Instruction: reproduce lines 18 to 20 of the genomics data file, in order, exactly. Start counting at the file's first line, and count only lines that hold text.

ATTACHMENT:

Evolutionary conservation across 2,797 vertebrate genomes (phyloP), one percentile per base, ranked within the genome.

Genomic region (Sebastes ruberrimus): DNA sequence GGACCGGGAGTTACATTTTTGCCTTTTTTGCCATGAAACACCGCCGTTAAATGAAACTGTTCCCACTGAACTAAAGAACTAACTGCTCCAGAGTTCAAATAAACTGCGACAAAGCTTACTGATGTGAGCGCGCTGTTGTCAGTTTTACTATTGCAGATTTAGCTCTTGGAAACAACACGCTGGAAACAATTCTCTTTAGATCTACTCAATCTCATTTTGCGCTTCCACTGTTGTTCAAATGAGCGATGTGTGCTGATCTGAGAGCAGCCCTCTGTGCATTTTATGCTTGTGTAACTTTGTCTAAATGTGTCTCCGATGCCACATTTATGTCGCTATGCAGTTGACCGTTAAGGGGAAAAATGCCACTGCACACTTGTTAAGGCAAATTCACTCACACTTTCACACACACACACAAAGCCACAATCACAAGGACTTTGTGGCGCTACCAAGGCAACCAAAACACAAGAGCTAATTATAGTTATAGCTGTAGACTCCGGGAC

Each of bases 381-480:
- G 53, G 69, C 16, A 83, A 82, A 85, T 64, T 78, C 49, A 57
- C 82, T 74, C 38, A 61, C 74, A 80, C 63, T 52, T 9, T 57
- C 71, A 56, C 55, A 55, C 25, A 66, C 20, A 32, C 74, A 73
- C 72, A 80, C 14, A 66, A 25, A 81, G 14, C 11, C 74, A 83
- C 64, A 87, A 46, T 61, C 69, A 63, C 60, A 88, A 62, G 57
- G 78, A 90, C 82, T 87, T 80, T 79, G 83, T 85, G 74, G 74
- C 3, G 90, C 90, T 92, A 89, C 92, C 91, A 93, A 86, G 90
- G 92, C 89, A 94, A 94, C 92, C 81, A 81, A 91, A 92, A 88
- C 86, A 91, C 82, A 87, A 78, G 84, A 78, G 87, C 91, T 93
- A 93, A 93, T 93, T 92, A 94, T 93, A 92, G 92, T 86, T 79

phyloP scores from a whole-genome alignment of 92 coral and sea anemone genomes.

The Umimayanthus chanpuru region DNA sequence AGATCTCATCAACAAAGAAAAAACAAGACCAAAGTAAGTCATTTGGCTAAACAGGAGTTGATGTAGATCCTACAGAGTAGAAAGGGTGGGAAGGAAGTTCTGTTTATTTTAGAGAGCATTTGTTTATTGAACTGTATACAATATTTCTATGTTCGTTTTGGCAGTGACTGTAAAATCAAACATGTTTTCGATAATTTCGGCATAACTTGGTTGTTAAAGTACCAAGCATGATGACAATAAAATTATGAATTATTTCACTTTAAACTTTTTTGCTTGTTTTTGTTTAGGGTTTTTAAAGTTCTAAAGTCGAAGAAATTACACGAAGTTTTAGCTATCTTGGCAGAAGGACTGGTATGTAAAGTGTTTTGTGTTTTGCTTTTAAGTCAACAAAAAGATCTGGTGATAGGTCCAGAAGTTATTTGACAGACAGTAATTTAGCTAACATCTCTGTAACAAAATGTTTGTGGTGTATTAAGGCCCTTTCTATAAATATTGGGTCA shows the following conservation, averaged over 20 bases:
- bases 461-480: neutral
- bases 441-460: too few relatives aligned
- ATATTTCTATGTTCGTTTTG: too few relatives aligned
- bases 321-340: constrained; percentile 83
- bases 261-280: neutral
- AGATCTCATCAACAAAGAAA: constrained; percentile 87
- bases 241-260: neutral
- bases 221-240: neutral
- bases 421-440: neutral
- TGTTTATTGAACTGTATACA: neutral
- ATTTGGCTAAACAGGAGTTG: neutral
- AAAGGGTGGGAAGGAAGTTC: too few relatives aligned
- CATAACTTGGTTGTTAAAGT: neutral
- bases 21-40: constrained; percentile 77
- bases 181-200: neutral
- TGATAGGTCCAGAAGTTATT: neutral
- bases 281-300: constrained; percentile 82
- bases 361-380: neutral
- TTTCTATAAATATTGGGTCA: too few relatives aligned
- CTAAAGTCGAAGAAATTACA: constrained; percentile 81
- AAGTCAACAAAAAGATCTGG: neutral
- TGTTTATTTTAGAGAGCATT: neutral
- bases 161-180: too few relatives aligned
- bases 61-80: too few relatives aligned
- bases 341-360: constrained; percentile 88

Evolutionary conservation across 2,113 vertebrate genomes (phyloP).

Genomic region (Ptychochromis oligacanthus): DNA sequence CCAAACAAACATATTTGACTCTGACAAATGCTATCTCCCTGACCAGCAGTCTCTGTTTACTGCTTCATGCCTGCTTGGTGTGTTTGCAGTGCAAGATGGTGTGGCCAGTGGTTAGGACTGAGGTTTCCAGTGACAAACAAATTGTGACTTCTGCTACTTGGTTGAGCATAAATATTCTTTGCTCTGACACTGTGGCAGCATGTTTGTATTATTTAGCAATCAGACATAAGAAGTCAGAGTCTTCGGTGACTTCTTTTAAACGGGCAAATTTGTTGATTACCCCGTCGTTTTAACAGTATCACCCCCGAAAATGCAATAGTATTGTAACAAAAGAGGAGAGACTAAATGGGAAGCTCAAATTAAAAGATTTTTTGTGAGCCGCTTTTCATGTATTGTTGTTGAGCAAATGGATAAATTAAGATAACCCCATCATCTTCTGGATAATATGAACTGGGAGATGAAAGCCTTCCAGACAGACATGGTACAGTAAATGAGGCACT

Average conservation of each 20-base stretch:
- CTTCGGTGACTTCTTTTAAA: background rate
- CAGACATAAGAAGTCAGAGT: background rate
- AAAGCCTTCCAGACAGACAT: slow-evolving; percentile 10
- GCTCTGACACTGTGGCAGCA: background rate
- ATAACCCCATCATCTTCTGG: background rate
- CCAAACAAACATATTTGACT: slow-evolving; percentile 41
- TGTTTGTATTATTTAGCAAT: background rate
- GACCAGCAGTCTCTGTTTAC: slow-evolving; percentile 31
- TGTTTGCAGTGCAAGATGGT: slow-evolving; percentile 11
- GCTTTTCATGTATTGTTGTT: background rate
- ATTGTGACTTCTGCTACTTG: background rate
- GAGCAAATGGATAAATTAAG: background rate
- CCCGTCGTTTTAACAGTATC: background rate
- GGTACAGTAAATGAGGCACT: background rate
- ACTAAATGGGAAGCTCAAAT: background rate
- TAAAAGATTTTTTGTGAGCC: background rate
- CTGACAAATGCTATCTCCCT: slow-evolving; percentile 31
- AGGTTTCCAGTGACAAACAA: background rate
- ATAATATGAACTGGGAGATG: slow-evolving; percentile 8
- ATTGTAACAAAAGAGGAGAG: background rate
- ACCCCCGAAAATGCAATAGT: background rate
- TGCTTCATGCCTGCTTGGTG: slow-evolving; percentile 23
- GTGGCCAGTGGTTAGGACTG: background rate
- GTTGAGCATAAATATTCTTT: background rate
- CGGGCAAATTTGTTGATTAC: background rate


- ATATTTCTATGTTCGTTTTG: too few relatives aligned
- bases 321-340: constrained; percentile 83
- bases 261-280: neutral